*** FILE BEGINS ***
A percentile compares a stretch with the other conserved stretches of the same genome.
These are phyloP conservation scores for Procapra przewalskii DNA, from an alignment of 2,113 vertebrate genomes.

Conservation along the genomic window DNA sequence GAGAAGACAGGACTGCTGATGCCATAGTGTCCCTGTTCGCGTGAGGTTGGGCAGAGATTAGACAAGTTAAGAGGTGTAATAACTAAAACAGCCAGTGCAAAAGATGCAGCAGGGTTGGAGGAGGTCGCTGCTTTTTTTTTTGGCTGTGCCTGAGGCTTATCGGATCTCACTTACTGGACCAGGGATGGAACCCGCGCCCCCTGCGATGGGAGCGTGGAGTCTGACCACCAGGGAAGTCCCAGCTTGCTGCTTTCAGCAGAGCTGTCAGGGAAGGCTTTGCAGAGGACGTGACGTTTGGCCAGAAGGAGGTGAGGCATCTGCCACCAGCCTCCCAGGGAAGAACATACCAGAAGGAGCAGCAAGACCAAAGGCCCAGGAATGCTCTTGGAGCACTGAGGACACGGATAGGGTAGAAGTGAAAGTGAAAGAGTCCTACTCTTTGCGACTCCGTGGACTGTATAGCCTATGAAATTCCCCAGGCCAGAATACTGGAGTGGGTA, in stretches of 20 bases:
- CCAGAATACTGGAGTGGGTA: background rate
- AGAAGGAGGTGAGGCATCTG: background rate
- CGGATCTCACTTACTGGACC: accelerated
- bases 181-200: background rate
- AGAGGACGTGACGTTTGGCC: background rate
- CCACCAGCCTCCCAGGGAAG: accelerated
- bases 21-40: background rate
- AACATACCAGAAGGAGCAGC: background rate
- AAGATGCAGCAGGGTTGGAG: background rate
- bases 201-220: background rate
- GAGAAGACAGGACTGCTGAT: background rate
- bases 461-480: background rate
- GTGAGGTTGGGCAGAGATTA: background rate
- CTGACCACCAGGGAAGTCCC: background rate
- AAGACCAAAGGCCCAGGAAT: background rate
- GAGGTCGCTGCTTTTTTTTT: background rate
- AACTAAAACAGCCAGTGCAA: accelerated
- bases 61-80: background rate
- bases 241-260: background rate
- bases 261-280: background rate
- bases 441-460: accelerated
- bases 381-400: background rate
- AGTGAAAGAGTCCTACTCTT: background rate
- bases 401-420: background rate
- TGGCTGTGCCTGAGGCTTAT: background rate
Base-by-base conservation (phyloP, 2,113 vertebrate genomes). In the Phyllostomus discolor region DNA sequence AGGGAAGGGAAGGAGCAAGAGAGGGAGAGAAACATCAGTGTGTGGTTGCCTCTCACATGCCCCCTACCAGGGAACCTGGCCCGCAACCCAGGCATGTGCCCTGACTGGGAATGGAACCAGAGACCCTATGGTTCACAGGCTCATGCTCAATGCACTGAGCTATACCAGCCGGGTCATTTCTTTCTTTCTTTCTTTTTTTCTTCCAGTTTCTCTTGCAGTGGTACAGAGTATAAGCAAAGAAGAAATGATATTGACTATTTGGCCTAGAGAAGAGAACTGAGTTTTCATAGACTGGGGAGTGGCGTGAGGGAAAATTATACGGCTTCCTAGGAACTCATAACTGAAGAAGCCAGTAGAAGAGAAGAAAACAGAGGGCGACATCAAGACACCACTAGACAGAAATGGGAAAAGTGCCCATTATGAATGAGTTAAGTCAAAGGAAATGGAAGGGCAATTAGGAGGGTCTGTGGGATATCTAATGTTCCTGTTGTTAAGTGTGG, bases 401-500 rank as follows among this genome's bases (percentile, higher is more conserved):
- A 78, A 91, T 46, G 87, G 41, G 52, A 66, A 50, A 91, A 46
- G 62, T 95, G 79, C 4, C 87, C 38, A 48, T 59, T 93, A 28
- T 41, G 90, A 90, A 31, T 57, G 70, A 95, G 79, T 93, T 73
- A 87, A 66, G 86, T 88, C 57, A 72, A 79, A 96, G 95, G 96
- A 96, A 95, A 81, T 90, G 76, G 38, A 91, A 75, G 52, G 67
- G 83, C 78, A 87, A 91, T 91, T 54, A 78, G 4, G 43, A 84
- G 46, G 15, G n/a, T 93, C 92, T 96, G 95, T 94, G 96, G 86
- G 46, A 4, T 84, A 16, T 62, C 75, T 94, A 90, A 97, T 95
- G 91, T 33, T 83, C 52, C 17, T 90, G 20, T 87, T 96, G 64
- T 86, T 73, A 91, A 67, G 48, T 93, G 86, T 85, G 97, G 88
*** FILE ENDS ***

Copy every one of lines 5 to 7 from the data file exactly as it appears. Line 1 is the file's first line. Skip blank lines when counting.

- AGAAGGAGGTGAGGCATCTG: background rate
- CGGATCTCACTTACTGGACC: accelerated
- bases 181-200: background rate